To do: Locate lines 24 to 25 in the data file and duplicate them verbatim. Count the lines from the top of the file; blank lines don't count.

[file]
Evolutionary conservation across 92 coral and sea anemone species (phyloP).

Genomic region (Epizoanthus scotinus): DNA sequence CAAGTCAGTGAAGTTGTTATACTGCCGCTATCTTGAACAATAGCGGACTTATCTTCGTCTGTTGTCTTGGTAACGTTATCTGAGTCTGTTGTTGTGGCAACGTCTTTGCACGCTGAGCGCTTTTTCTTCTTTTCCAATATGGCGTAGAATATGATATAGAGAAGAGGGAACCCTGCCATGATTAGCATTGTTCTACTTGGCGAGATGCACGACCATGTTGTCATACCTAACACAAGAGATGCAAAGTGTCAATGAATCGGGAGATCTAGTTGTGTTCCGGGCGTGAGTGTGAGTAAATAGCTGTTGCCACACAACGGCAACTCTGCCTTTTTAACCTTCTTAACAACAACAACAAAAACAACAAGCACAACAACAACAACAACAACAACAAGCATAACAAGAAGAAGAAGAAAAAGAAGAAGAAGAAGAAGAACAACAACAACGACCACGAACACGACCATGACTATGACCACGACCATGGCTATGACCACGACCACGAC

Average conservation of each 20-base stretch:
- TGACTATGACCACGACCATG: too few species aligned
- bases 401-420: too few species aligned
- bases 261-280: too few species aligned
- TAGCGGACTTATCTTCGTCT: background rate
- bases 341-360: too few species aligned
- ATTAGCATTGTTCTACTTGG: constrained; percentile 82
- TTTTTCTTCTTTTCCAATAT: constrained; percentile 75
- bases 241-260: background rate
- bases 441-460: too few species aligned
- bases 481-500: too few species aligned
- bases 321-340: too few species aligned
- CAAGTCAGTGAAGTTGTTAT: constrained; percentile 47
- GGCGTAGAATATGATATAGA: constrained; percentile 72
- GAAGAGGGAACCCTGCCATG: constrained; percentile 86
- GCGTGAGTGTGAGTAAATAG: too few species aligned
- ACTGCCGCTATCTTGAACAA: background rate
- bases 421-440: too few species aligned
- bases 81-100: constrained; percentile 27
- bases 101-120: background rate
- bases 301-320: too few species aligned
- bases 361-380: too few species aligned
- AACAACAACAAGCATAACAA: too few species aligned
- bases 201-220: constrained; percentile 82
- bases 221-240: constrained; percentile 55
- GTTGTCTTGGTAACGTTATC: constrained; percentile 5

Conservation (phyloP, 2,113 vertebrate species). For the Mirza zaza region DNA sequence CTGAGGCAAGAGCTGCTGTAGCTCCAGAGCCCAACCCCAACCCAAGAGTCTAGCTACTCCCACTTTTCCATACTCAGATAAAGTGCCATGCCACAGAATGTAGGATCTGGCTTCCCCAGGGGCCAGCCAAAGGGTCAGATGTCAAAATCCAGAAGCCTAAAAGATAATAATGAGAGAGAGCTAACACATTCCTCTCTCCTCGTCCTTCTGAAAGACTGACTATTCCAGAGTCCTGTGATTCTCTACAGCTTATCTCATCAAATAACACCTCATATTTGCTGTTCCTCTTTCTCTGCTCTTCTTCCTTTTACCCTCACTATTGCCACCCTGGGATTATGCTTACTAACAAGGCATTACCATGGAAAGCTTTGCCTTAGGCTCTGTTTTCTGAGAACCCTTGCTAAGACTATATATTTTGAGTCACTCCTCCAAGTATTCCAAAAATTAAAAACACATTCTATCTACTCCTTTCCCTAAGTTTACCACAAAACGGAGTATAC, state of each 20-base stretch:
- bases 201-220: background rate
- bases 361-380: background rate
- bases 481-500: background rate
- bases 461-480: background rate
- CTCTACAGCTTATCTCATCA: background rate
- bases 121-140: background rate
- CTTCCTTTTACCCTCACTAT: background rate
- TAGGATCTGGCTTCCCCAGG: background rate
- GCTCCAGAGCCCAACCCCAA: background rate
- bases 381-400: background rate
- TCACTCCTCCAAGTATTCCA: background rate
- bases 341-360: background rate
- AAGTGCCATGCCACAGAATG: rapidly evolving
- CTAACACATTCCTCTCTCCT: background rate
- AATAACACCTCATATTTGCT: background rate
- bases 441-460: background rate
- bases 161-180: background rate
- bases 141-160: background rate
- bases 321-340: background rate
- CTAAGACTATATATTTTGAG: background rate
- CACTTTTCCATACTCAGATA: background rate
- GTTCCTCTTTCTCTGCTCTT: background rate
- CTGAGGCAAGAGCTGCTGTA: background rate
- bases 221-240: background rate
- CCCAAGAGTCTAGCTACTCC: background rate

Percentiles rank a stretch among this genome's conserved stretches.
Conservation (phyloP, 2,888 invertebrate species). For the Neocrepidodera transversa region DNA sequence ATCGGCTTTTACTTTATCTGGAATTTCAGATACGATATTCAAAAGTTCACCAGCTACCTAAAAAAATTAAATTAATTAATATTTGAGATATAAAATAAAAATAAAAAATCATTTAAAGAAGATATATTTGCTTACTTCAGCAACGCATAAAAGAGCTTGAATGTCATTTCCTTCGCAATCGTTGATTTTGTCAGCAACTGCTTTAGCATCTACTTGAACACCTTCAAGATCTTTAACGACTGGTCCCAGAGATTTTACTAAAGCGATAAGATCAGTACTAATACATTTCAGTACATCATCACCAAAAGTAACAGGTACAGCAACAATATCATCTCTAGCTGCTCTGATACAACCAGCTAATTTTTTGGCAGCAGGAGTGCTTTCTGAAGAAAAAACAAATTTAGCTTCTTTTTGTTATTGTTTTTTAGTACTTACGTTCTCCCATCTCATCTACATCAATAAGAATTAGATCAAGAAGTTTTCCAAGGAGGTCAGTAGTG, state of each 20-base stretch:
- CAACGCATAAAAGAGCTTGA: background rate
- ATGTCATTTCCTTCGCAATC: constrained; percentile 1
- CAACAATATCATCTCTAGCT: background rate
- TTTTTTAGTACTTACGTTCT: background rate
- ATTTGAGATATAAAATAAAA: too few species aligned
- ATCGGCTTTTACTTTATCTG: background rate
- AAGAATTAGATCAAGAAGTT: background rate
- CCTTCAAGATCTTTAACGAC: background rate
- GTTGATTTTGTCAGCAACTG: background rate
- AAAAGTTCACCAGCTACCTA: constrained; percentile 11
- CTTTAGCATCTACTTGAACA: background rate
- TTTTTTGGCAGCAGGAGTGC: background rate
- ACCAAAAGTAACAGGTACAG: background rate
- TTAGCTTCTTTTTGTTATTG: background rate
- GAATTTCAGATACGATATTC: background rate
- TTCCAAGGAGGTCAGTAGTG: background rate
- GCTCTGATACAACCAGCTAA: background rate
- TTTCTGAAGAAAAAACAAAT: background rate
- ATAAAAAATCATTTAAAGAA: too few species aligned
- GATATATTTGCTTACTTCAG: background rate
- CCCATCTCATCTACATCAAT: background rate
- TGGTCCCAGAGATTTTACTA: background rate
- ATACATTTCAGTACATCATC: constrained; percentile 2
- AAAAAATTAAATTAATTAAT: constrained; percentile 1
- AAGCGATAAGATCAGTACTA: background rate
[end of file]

- bases 361-380: too few species aligned
- AACAACAACAAGCATAACAA: too few species aligned